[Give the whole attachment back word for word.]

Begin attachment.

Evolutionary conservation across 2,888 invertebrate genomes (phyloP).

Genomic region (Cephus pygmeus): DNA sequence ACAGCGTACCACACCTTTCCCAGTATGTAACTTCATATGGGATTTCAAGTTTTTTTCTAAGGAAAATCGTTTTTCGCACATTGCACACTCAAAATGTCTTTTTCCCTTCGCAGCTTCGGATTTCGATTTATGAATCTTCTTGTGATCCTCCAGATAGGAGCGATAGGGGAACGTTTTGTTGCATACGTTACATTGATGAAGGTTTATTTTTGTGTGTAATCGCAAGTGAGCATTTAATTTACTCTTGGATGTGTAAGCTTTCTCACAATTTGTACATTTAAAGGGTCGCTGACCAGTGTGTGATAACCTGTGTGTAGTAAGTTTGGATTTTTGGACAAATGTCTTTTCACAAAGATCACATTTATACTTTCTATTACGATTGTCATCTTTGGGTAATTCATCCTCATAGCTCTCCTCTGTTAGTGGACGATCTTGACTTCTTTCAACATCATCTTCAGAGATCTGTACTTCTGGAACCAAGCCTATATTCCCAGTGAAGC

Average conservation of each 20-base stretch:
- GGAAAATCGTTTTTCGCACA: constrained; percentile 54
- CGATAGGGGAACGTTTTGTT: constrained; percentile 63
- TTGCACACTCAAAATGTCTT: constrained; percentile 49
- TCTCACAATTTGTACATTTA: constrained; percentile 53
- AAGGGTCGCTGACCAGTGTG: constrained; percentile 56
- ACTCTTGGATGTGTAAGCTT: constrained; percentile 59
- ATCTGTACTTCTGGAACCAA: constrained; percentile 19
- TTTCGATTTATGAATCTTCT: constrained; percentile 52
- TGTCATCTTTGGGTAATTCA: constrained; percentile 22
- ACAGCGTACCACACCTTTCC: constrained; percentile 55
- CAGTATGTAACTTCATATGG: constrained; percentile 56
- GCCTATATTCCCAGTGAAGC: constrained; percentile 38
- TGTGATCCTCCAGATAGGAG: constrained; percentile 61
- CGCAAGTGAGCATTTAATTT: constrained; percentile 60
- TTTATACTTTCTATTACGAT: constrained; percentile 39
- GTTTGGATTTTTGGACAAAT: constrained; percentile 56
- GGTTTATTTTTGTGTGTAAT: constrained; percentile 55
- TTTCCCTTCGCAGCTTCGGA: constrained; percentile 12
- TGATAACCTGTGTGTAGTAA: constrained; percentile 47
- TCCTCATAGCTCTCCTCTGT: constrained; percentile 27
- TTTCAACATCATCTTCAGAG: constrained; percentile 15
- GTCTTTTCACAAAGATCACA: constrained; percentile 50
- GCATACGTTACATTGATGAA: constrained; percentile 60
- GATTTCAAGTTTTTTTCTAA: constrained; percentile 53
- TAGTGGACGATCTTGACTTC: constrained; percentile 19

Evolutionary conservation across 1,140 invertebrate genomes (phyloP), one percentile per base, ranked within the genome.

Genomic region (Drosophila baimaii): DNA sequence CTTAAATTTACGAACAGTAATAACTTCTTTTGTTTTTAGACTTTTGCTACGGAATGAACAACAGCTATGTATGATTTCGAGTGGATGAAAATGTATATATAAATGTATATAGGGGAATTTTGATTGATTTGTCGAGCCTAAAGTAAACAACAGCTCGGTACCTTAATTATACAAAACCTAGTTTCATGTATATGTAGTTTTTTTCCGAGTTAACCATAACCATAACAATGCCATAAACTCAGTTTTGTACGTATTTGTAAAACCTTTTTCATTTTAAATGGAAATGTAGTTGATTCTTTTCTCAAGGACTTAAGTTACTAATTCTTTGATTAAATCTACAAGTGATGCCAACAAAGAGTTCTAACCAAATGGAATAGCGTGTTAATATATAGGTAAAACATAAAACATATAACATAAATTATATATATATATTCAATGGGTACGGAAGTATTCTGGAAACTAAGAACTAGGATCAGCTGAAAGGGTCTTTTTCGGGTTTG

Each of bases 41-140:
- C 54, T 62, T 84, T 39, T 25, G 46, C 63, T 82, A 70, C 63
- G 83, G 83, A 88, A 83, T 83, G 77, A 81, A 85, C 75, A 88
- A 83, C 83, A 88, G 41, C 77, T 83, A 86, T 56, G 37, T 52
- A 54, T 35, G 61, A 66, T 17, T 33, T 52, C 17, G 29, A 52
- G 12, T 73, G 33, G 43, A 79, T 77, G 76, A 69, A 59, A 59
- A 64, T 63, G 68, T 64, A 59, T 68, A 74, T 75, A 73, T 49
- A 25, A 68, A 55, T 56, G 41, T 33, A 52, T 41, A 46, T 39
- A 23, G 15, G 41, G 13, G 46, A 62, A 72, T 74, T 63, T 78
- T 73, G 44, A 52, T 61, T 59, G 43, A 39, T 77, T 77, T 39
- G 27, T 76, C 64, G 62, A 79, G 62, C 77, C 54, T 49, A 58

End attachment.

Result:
Evolutionary conservation across 2,888 invertebrate genomes (phyloP).

Genomic region (Cephus pygmeus): DNA sequence ACAGCGTACCACACCTTTCCCAGTATGTAACTTCATATGGGATTTCAAGTTTTTTTCTAAGGAAAATCGTTTTTCGCACATTGCACACTCAAAATGTCTTTTTCCCTTCGCAGCTTCGGATTTCGATTTATGAATCTTCTTGTGATCCTCCAGATAGGAGCGATAGGGGAACGTTTTGTTGCATACGTTACATTGATGAAGGTTTATTTTTGTGTGTAATCGCAAGTGAGCATTTAATTTACTCTTGGATGTGTAAGCTTTCTCACAATTTGTACATTTAAAGGGTCGCTGACCAGTGTGTGATAACCTGTGTGTAGTAAGTTTGGATTTTTGGACAAATGTCTTTTCACAAAGATCACATTTATACTTTCTATTACGATTGTCATCTTTGGGTAATTCATCCTCATAGCTCTCCTCTGTTAGTGGACGATCTTGACTTCTTTCAACATCATCTTCAGAGATCTGTACTTCTGGAACCAAGCCTATATTCCCAGTGAAGC

Average conservation of each 20-base stretch:
- GGAAAATCGTTTTTCGCACA: constrained; percentile 54
- CGATAGGGGAACGTTTTGTT: constrained; percentile 63
- TTGCACACTCAAAATGTCTT: constrained; percentile 49
- TCTCACAATTTGTACATTTA: constrained; percentile 53
- AAGGGTCGCTGACCAGTGTG: constrained; percentile 56
- ACTCTTGGATGTGTAAGCTT: constrained; percentile 59
- ATCTGTACTTCTGGAACCAA: constrained; percentile 19
- TTTCGATTTATGAATCTTCT: constrained; percentile 52
- TGTCATCTTTGGGTAATTCA: constrained; percentile 22
- ACAGCGTACCACACCTTTCC: constrained; percentile 55
- CAGTATGTAACTTCATATGG: constrained; percentile 56
- GCCTATATTCCCAGTGAAGC: constrained; percentile 38
- TGTGATCCTCCAGATAGGAG: constrained; percentile 61
- CGCAAGTGAGCATTTAATTT: constrained; percentile 60
- TTTATACTTTCTATTACGAT: constrained; percentile 39
- GTTTGGATTTTTGGACAAAT: constrained; percentile 56
- GGTTTATTTTTGTGTGTAAT: constrained; percentile 55
- TTTCCCTTCGCAGCTTCGGA: constrained; percentile 12
- TGATAACCTGTGTGTAGTAA: constrained; percentile 47
- TCCTCATAGCTCTCCTCTGT: constrained; percentile 27
- TTTCAACATCATCTTCAGAG: constrained; percentile 15
- GTCTTTTCACAAAGATCACA: constrained; percentile 50
- GCATACGTTACATTGATGAA: constrained; percentile 60
- GATTTCAAGTTTTTTTCTAA: constrained; percentile 53
- TAGTGGACGATCTTGACTTC: constrained; percentile 19

Evolutionary conservation across 1,140 invertebrate genomes (phyloP), one percentile per base, ranked within the genome.

Genomic region (Drosophila baimaii): DNA sequence CTTAAATTTACGAACAGTAATAACTTCTTTTGTTTTTAGACTTTTGCTACGGAATGAACAACAGCTATGTATGATTTCGAGTGGATGAAAATGTATATATAAATGTATATAGGGGAATTTTGATTGATTTGTCGAGCCTAAAGTAAACAACAGCTCGGTACCTTAATTATACAAAACCTAGTTTCATGTATATGTAGTTTTTTTCCGAGTTAACCATAACCATAACAATGCCATAAACTCAGTTTTGTACGTATTTGTAAAACCTTTTTCATTTTAAATGGAAATGTAGTTGATTCTTTTCTCAAGGACTTAAGTTACTAATTCTTTGATTAAATCTACAAGTGATGCCAACAAAGAGTTCTAACCAAATGGAATAGCGTGTTAATATATAGGTAAAACATAAAACATATAACATAAATTATATATATATATTCAATGGGTACGGAAGTATTCTGGAAACTAAGAACTAGGATCAGCTGAAAGGGTCTTTTTCGGGTTTG

Each of bases 41-140:
- C 54, T 62, T 84, T 39, T 25, G 46, C 63, T 82, A 70, C 63
- G 83, G 83, A 88, A 83, T 83, G 77, A 81, A 85, C 75, A 88
- A 83, C 83, A 88, G 41, C 77, T 83, A 86, T 56, G 37, T 52
- A 54, T 35, G 61, A 66, T 17, T 33, T 52, C 17, G 29, A 52
- G 12, T 73, G 33, G 43, A 79, T 77, G 76, A 69, A 59, A 59
- A 64, T 63, G 68, T 64, A 59, T 68, A 74, T 75, A 73, T 49
- A 25, A 68, A 55, T 56, G 41, T 33, A 52, T 41, A 46, T 39
- A 23, G 15, G 41, G 13, G 46, A 62, A 72, T 74, T 63, T 78
- T 73, G 44, A 52, T 61, T 59, G 43, A 39, T 77, T 77, T 39
- G 27, T 76, C 64, G 62, A 79, G 62, C 77, C 54, T 49, A 58